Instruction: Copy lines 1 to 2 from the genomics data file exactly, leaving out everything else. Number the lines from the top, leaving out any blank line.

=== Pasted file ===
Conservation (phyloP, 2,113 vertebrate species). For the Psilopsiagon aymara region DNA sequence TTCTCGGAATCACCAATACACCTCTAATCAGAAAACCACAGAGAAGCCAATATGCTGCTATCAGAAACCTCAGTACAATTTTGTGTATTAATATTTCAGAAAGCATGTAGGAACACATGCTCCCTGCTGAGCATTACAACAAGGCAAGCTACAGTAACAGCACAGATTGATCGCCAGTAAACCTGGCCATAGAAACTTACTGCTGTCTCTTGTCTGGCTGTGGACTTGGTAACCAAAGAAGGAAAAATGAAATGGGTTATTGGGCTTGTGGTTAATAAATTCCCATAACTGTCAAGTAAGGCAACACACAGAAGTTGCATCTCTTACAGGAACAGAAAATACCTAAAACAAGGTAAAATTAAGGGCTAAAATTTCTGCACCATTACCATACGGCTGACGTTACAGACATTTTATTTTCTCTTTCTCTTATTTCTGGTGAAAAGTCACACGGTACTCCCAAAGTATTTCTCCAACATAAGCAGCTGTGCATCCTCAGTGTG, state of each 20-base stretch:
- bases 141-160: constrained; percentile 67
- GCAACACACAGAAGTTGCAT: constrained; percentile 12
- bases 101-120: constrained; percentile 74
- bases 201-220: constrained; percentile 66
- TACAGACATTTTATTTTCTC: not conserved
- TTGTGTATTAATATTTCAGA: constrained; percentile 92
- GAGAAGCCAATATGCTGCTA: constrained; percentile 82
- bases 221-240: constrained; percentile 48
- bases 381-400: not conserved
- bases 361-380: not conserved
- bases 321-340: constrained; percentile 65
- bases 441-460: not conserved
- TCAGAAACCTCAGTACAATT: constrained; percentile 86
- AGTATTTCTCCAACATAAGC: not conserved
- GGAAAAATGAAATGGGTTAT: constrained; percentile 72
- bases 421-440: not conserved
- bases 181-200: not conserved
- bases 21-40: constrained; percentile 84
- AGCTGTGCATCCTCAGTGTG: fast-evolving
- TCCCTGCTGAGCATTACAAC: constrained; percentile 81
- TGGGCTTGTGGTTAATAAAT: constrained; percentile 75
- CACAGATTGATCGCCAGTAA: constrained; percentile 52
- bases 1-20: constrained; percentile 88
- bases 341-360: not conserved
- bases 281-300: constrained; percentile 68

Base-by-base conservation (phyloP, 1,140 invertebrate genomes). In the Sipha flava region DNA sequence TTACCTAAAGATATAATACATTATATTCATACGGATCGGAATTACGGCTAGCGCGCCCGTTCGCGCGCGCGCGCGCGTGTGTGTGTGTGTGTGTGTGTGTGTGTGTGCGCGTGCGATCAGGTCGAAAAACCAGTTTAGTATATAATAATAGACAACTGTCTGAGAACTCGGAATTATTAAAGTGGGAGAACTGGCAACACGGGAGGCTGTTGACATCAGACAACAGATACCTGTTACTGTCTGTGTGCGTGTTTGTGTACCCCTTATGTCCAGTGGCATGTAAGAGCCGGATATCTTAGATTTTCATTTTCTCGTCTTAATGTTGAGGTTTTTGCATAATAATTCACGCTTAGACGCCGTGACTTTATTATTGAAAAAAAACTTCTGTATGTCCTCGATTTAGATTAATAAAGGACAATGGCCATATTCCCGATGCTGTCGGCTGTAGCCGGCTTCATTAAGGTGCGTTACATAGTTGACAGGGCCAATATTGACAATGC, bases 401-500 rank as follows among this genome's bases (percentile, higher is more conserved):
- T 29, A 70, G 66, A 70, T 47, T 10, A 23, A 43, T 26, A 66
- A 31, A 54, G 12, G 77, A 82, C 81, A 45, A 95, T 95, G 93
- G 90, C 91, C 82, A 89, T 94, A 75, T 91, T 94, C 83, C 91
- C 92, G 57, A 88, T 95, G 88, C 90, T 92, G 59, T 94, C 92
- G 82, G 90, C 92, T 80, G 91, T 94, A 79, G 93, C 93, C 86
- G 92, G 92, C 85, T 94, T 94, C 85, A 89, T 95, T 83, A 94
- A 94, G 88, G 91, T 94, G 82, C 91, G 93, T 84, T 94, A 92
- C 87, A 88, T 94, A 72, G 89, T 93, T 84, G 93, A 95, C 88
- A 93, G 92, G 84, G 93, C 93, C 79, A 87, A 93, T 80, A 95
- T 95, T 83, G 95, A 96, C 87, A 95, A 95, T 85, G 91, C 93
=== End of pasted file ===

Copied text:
Conservation (phyloP, 2,113 vertebrate species). For the Psilopsiagon aymara region DNA sequence TTCTCGGAATCACCAATACACCTCTAATCAGAAAACCACAGAGAAGCCAATATGCTGCTATCAGAAACCTCAGTACAATTTTGTGTATTAATATTTCAGAAAGCATGTAGGAACACATGCTCCCTGCTGAGCATTACAACAAGGCAAGCTACAGTAACAGCACAGATTGATCGCCAGTAAACCTGGCCATAGAAACTTACTGCTGTCTCTTGTCTGGCTGTGGACTTGGTAACCAAAGAAGGAAAAATGAAATGGGTTATTGGGCTTGTGGTTAATAAATTCCCATAACTGTCAAGTAAGGCAACACACAGAAGTTGCATCTCTTACAGGAACAGAAAATACCTAAAACAAGGTAAAATTAAGGGCTAAAATTTCTGCACCATTACCATACGGCTGACGTTACAGACATTTTATTTTCTCTTTCTCTTATTTCTGGTGAAAAGTCACACGGTACTCCCAAAGTATTTCTCCAACATAAGCAGCTGTGCATCCTCAGTGTG, state of each 20-base stretch:
- bases 141-160: constrained; percentile 67